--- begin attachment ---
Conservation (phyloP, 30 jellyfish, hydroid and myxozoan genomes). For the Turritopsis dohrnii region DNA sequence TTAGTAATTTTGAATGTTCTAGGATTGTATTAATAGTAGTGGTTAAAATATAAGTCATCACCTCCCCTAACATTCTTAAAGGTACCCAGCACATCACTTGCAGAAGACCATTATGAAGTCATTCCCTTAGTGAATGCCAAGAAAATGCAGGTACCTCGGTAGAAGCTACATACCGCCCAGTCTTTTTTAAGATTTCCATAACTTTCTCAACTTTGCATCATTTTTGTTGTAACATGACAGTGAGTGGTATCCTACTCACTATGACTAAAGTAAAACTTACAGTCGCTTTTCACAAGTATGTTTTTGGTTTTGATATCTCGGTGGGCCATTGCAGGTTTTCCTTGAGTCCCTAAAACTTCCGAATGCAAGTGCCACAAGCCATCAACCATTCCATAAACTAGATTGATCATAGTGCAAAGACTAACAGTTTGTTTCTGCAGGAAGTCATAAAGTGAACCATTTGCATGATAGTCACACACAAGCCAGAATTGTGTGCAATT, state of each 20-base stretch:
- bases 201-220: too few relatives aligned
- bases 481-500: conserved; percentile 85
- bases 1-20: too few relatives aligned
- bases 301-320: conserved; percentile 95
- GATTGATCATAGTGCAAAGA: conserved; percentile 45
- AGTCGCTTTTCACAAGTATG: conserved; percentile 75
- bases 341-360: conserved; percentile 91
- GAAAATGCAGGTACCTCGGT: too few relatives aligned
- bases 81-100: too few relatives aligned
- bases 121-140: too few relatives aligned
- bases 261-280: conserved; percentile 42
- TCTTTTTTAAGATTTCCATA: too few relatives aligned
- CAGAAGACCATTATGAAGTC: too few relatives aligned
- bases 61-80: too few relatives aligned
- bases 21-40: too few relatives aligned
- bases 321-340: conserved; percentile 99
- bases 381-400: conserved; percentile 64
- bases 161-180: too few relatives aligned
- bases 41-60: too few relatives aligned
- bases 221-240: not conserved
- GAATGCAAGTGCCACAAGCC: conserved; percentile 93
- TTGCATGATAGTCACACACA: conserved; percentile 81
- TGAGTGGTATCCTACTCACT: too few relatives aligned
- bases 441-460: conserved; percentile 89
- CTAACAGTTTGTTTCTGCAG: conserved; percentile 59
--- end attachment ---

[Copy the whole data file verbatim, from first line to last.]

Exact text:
Conservation (phyloP, 30 jellyfish, hydroid and myxozoan genomes). For the Turritopsis dohrnii region DNA sequence TTAGTAATTTTGAATGTTCTAGGATTGTATTAATAGTAGTGGTTAAAATATAAGTCATCACCTCCCCTAACATTCTTAAAGGTACCCAGCACATCACTTGCAGAAGACCATTATGAAGTCATTCCCTTAGTGAATGCCAAGAAAATGCAGGTACCTCGGTAGAAGCTACATACCGCCCAGTCTTTTTTAAGATTTCCATAACTTTCTCAACTTTGCATCATTTTTGTTGTAACATGACAGTGAGTGGTATCCTACTCACTATGACTAAAGTAAAACTTACAGTCGCTTTTCACAAGTATGTTTTTGGTTTTGATATCTCGGTGGGCCATTGCAGGTTTTCCTTGAGTCCCTAAAACTTCCGAATGCAAGTGCCACAAGCCATCAACCATTCCATAAACTAGATTGATCATAGTGCAAAGACTAACAGTTTGTTTCTGCAGGAAGTCATAAAGTGAACCATTTGCATGATAGTCACACACAAGCCAGAATTGTGTGCAATT, state of each 20-base stretch:
- bases 201-220: too few relatives aligned
- bases 481-500: conserved; percentile 85
- bases 1-20: too few relatives aligned
- bases 301-320: conserved; percentile 95
- GATTGATCATAGTGCAAAGA: conserved; percentile 45
- AGTCGCTTTTCACAAGTATG: conserved; percentile 75
- bases 341-360: conserved; percentile 91
- GAAAATGCAGGTACCTCGGT: too few relatives aligned
- bases 81-100: too few relatives aligned
- bases 121-140: too few relatives aligned
- bases 261-280: conserved; percentile 42
- TCTTTTTTAAGATTTCCATA: too few relatives aligned
- CAGAAGACCATTATGAAGTC: too few relatives aligned
- bases 61-80: too few relatives aligned
- bases 21-40: too few relatives aligned
- bases 321-340: conserved; percentile 99
- bases 381-400: conserved; percentile 64
- bases 161-180: too few relatives aligned
- bases 41-60: too few relatives aligned
- bases 221-240: not conserved
- GAATGCAAGTGCCACAAGCC: conserved; percentile 93
- TTGCATGATAGTCACACACA: conserved; percentile 81
- TGAGTGGTATCCTACTCACT: too few relatives aligned
- bases 441-460: conserved; percentile 89
- CTAACAGTTTGTTTCTGCAG: conserved; percentile 59